Precision Grinding Techniques
The term “precision grinding” refers to several techniques—all of which employ the same basic methods: Abrasive tools are used to produce a clean surface, modify a form and/or reduce thickness. There are important differences, however, which we’ll address here.
Precision grinding, as its name suggests, produces perfectly fabricated workpieces by incrementally removing material to create utmost accuracy and, typically, superior surface finishes. Precision grinding machines can provide tolerances of +/- 0.0001, on a daily basis, and even better at times.
Precision grinding involves a cylindrical grinding tool (a wheel) covered with abrasive material rotating against the surface of the workpiece at a set degree of force. The process removes as little material as possible to achieve the required results. Differing sized wheels and abrasive materials are used, depending on the workpiece’s makeup.
Any metal and many types of plastics, resins and composites can be finished using precision grinding equipment. Industries commonly requiring these services include aerospace, automotive, motion control and transportation.
Honing is a final finishing operation conducted on a surface, typically the inside diameter, with minimal stock removal. Slight, uniform pressure is applied to a light abrasive that wipes over the surface. Abrasive stones remove trace amounts of material to tighten the cylindricity tolerance.
Lapping removes material slowly and typically is used in smoothing, finishing and achieving an extremely close tolerance on metal surfaces. A lapping compound is rubbed against the workpiece in rotary and reciprocating motion, producing a smooth but not shiny surface.
Thread grinding involves the process of cutting or finishing threads on a workpiece by using specially designed grinding wheels. The process is used for cavities, ball screws, core pins (electrodes), medical bone taps and worms most commonly in the following industries: aerospace, EDM, medical, motion control, plastics and tooling.
Cylindrical grinding is one of the most common processes, used mainly for grinding rotationally symmetrical workpieces. Common applications include: shafts, rollers, bearing journals, mandrels, cores. Cylindrical grinding also is used to taper and contour workpieces.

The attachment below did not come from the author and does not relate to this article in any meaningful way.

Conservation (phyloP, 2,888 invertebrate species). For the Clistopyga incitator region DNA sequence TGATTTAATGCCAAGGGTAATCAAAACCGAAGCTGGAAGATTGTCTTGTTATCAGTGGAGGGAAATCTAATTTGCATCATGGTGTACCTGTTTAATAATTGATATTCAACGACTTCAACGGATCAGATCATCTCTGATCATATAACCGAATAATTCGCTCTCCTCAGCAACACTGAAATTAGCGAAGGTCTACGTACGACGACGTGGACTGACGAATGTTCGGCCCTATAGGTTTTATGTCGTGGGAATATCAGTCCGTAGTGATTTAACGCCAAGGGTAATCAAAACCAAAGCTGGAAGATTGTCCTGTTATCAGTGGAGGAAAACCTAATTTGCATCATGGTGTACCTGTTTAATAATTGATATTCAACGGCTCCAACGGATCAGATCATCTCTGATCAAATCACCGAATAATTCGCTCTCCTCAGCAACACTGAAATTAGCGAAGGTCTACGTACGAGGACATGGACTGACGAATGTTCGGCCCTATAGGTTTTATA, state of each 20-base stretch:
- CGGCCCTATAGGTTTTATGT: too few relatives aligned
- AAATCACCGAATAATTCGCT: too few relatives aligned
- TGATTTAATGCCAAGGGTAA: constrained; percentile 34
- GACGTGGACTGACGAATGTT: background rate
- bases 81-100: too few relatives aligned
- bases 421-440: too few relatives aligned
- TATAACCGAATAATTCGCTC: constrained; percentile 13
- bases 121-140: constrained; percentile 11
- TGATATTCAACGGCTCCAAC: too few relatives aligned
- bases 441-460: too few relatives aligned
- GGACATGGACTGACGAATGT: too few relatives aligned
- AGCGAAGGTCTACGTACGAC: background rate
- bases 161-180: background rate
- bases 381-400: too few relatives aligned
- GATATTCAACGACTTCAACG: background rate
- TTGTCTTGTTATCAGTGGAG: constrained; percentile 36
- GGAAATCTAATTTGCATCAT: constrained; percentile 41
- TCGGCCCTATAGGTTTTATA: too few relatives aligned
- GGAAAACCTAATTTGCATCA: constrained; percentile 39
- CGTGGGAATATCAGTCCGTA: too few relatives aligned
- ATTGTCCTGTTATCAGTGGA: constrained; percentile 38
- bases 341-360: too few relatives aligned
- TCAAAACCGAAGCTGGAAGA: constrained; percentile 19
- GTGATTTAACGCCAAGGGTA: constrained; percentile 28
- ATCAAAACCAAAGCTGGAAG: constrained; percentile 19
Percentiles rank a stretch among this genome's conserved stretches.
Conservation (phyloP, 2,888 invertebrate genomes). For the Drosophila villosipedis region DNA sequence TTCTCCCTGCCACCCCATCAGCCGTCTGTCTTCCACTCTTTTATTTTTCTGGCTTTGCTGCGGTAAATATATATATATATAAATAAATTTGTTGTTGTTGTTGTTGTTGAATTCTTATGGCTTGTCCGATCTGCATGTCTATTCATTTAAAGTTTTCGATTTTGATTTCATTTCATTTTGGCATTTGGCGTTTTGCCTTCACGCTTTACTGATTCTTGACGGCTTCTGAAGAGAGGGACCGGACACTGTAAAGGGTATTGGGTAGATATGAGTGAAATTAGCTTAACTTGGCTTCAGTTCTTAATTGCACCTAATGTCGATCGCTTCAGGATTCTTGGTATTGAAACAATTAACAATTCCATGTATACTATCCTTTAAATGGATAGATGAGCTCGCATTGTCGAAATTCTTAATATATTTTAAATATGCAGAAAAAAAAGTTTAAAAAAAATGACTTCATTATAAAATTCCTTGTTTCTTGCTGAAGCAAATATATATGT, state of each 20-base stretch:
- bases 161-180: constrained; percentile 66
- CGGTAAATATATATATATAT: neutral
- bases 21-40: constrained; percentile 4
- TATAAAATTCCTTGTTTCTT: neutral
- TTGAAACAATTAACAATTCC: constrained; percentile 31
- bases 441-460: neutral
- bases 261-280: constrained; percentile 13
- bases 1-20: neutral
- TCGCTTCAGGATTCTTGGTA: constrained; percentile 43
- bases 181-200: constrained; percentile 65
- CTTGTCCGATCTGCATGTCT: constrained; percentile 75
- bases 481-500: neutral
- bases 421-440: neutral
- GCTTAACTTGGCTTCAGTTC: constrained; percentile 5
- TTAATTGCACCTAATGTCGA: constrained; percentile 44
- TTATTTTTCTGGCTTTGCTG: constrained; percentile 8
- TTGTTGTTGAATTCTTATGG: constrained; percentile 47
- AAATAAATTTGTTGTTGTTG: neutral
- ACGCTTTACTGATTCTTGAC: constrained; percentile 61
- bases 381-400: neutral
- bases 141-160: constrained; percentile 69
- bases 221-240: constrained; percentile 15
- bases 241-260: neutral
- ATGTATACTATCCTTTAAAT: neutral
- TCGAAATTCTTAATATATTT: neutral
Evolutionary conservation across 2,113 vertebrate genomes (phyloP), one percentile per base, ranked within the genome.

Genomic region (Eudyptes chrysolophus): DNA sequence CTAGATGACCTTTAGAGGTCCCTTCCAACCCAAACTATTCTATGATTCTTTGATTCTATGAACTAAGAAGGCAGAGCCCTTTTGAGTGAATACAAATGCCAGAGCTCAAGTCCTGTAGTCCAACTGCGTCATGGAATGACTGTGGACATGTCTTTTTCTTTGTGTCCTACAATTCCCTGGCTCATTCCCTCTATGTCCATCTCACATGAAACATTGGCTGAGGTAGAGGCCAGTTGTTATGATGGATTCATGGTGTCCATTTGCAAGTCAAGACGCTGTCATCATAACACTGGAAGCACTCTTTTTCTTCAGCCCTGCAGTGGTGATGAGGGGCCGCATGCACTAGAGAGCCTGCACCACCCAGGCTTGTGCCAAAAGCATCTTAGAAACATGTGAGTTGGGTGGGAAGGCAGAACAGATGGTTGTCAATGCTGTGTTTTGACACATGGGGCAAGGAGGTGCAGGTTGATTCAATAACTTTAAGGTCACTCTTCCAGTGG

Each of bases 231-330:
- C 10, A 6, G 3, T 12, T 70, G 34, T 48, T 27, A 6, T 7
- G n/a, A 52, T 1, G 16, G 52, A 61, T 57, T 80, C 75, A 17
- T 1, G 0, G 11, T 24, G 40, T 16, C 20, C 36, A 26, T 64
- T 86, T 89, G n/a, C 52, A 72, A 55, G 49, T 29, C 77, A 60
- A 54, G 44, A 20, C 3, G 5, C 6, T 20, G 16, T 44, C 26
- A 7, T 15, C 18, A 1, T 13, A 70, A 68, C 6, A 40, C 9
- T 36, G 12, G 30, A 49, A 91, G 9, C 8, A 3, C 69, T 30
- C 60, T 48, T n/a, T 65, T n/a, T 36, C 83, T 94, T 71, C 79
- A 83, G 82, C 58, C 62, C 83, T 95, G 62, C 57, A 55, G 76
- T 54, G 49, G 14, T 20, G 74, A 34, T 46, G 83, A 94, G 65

Centerless grinding differs from other cylindrical processes because the workpiece is not mechanically constrained. Centerless grinding is used to achieve roundness, surface finish and dimensional tolerances that are among the best available in metalworking.
Rotary Surface Grinding
Rotary surface grinding, also known as Blanchard grinding, is highly effective at smoothing and grinding large, flat surfaces—and is the option for efficiently removing large amounts of material when not looking for a high degree of finish. It doesn’t mean, however, that Blanchard grinding is lesser at achieving results. When properly done, Blanchard grinding techniques achieve comparable tolerances to more refined grinding methods.
The process employs a horizontal grinding wheel (called a “segment” in these machines), a vertical grinding spindle and a magnet or other holding component to stabilize the part. As the table rotates, the unfinished part comes into contact with the grinding segments, also rapidly rotating, removing material in two directions. This creates a distinctive cross-hatch pattern on the surface.
Blanchard grinding can modify ferrous and non-ferrous materials, with different options in magnets and other holding components to match the type of material being processed. Blanchard grinding is highly effective at removing large amounts of material.
Precision grinding techniques all accomplish the same basic function. Which method used is determined by workpiece requirements.
Minnesota Grinding is highly equipped to handle production demands, with extensive experience completing projects using an array of materials and complex designs. From design to prototype to final production runs, we offer comprehensive services for businesses across many industries, including: aerospace, automotive, manufacturing, motion control, transportation, agriculture and heavy equipment.
Our 43,000-square-foot facility has the capacity and capabilities to complete large and small projects. Our goal is to offer comprehensive grinding services to complete entire workpieces under one roof. Interested in learning more? Call us for more details at (763) 535-4445 or request a quote.